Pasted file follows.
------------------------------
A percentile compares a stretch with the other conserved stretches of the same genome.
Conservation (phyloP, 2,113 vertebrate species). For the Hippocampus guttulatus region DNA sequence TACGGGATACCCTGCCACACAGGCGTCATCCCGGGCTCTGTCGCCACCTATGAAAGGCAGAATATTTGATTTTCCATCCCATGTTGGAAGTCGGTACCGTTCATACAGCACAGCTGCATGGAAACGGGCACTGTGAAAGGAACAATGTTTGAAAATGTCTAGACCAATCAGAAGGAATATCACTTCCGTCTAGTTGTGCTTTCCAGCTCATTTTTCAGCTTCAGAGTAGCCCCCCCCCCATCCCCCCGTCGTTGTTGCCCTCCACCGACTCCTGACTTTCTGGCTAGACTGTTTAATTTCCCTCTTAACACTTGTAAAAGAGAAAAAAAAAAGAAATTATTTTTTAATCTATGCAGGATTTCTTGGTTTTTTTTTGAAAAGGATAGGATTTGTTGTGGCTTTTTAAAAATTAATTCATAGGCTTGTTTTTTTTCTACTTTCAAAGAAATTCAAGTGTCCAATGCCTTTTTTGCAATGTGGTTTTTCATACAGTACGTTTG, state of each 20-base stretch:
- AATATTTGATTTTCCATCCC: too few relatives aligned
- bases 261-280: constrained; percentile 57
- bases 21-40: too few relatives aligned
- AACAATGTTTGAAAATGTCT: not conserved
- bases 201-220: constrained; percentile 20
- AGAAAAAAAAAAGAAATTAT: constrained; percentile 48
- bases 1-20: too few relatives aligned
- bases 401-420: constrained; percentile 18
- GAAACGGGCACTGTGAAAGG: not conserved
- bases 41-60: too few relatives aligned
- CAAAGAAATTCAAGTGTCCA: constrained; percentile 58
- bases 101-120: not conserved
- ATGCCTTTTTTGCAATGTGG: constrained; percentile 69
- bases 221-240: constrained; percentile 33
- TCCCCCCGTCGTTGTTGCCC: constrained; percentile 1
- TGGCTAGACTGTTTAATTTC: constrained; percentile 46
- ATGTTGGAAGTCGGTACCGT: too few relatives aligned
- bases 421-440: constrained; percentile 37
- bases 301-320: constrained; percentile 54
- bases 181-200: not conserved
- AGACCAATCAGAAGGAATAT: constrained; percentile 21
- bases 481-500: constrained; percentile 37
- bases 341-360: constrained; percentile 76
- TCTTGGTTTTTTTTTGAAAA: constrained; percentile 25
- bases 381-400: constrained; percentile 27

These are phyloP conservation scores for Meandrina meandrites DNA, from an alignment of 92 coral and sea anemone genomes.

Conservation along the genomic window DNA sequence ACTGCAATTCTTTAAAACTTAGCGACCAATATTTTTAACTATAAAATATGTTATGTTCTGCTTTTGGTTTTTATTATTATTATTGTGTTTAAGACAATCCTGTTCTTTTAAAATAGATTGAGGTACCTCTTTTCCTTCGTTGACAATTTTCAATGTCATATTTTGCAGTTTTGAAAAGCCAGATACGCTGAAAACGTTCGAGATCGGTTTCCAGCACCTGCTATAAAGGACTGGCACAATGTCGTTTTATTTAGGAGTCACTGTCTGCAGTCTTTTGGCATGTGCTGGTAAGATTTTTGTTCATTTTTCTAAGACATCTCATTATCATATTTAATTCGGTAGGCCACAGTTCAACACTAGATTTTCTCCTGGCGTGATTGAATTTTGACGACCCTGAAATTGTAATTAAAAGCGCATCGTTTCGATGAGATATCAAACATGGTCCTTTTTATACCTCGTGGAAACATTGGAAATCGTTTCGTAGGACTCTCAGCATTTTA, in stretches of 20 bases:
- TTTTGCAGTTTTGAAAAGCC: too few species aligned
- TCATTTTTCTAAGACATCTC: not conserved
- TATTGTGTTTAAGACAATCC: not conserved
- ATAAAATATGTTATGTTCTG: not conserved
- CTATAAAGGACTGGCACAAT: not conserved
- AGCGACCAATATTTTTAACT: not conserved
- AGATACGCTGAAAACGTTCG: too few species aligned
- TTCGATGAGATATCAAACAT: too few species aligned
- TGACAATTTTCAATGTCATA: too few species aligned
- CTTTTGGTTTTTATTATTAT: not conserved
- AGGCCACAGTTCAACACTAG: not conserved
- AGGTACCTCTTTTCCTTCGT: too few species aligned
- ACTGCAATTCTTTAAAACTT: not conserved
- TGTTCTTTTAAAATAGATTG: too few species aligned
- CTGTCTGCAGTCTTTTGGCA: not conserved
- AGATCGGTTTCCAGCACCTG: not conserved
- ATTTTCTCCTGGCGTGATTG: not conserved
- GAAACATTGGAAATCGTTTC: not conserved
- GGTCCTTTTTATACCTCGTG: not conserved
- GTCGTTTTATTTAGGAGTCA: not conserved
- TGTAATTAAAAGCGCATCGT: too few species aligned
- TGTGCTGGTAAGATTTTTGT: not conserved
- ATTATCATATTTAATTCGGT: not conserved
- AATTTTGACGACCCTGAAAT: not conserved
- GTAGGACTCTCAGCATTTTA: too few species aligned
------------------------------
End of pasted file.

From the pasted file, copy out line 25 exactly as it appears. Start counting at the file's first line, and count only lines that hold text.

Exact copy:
- bases 341-360: constrained; percentile 76